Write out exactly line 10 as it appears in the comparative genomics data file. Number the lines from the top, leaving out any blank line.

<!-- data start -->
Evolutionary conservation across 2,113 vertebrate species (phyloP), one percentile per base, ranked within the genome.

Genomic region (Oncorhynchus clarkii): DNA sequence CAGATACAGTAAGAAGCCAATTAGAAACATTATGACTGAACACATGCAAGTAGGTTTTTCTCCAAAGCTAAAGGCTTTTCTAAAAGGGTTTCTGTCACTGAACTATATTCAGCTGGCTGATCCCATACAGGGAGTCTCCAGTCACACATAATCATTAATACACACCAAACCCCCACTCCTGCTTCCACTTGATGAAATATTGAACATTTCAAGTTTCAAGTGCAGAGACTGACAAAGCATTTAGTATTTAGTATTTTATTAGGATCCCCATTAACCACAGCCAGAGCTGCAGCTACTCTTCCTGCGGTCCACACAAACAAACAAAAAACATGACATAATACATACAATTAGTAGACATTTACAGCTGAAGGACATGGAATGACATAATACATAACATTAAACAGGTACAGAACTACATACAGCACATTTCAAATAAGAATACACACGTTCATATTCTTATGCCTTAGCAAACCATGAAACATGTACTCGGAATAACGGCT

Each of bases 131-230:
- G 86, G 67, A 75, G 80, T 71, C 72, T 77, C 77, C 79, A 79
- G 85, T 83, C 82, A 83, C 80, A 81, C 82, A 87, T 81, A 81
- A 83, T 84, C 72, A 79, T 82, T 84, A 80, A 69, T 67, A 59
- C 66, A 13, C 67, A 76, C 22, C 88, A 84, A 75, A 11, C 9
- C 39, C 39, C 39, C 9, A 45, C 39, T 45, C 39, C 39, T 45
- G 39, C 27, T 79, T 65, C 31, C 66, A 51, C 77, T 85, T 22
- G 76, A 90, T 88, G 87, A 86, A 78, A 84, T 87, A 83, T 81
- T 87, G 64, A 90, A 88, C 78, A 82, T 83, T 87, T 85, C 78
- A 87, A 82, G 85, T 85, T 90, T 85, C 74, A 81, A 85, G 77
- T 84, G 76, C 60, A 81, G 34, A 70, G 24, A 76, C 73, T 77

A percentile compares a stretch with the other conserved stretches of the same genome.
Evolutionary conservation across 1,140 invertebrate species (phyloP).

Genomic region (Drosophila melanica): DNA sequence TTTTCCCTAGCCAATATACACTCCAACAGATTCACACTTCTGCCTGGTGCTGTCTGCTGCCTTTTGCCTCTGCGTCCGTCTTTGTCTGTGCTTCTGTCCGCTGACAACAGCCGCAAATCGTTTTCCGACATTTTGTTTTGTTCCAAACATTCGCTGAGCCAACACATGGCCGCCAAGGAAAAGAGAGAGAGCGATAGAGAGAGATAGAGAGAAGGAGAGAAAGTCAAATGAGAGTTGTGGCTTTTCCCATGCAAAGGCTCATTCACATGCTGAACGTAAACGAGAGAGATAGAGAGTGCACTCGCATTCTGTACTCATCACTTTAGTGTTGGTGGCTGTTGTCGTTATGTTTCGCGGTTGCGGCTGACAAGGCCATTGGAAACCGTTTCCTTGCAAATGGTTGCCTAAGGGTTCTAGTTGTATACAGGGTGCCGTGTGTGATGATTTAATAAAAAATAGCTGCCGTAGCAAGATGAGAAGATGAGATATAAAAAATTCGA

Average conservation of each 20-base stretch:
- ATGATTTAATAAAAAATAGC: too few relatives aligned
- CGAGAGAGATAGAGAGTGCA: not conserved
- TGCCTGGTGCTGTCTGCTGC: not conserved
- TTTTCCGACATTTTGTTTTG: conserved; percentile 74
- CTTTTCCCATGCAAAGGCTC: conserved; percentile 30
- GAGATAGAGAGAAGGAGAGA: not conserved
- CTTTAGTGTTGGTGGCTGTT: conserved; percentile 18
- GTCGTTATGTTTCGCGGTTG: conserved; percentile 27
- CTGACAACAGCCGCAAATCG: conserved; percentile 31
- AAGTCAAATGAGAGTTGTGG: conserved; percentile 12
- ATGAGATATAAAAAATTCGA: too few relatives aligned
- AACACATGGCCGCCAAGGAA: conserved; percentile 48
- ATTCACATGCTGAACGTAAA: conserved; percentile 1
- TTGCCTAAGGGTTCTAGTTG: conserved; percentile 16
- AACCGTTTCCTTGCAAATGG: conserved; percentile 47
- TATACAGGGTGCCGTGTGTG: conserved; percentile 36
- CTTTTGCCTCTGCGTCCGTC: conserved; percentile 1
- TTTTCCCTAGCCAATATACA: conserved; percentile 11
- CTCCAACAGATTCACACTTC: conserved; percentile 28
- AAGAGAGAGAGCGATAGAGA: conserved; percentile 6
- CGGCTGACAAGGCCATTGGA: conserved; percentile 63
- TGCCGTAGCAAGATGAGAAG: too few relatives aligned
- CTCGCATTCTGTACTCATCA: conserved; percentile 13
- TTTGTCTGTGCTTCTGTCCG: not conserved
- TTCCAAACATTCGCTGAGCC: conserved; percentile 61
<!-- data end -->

- G 76, A 90, T 88, G 87, A 86, A 78, A 84, T 87, A 83, T 81